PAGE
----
The following story is an edited case study supplied by Noble Foods. 

A free-range egg farmer has told of his relief at returning to production a year after avian influenza hit his farm.

William Waind, a 25-year-old farmer keeps hens for Noble Foods Happy Egg brand at his holding on the Yorkshire coast.

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“It’ll be nice to get back up and running and back to some normality.

“I’ve been very lucky with all our members of staff who are all coming back to work at the farm too, which I am over the moon about,” William said.

William first began producing free-range eggs at 20 years old, taking on responsibilities from his father.

Other enterprises

He also grows cereals, potatoes and oil seed rape – all valuable commodities for local trade.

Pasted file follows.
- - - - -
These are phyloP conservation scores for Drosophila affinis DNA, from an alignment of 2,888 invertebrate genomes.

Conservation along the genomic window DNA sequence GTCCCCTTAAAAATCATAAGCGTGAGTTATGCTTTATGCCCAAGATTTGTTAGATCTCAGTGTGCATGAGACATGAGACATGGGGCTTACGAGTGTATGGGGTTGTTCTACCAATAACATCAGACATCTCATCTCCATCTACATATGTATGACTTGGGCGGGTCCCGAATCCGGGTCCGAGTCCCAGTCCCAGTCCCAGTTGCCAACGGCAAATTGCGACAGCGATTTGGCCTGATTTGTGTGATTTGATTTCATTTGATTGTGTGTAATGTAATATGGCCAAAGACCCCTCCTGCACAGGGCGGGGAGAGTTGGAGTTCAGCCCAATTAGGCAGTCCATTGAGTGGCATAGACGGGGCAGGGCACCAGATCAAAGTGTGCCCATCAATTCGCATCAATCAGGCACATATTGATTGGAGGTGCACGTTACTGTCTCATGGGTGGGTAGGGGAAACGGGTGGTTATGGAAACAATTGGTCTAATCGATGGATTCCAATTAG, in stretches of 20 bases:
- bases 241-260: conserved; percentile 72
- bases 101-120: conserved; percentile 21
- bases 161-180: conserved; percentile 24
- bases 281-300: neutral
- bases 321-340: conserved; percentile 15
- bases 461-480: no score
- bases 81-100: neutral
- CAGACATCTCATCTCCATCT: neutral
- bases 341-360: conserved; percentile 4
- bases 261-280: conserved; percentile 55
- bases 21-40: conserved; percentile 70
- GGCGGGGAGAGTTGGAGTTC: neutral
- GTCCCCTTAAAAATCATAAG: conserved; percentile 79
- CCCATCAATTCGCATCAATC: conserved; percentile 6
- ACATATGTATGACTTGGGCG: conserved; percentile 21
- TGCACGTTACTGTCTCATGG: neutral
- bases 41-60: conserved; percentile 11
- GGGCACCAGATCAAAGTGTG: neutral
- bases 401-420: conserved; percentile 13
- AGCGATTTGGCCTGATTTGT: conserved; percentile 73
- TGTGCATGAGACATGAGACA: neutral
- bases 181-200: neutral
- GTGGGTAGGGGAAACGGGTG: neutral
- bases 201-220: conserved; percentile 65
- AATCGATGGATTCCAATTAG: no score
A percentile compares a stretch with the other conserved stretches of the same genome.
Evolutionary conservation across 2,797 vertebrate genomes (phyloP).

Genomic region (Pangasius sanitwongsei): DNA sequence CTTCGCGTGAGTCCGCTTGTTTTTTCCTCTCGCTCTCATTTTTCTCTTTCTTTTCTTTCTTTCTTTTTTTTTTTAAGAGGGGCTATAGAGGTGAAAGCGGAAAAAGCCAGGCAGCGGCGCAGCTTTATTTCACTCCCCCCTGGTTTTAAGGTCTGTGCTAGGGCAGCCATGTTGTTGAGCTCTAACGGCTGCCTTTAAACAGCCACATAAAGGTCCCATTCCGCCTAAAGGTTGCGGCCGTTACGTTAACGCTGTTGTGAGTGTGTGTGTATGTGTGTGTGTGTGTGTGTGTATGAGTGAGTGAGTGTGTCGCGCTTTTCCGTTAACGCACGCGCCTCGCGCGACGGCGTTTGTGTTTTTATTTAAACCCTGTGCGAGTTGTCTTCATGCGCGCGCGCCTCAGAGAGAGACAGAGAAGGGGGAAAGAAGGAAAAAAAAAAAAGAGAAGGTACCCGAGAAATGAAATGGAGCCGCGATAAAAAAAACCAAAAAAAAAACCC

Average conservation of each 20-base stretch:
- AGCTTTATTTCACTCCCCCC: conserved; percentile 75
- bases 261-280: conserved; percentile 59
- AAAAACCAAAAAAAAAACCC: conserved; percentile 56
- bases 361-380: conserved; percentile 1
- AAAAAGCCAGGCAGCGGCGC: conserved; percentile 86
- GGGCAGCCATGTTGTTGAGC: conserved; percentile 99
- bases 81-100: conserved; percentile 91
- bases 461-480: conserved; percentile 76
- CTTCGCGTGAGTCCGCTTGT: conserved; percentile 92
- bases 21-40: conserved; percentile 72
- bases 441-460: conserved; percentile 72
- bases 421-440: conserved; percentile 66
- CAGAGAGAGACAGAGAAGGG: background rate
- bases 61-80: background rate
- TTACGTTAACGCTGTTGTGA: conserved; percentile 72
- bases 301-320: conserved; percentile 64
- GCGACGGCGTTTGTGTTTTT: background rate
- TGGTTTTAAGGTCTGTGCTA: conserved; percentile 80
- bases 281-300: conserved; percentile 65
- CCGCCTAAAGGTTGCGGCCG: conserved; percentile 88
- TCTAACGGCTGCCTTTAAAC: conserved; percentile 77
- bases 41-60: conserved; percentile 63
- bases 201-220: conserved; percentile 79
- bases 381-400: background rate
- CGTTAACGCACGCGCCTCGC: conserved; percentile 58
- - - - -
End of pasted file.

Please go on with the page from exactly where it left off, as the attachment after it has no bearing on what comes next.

The farm also has a dedicated shop with its own café and pick-your-own strawberries in the summer months.

The decision to re-enter production follows a thorough maintenance effort on William’s sheds.

William shared, “It’ll be good to get birds back in and get back up and running as it’s been a long 12 months.

I’m fairly nervous, as we really don’t want to go through the whole AI process again. But this is a challenge we’re all confronted with as free-range producers. The priority is the welfare and safety of our birds, they always come first.”


AI can often be passed by unavoidable circumstances, such as migrating birds flying over the range.

So, to further enhance his biosecurity defences, William has implemented several measures.

Changes in the packing rooms, daily range checks, and strict hygiene protocols have been established to tighten biosecurity and minimize risks even further.

William praised the support from his packer, Noble Foods, in particular cover arranged by the packer.

“The Noble Foods & NFU partnership has been very supportive for the next flock and thankfully insured our farm, which I was fairly shocked at, as no other insurers were taking on any other producers due to the high risk.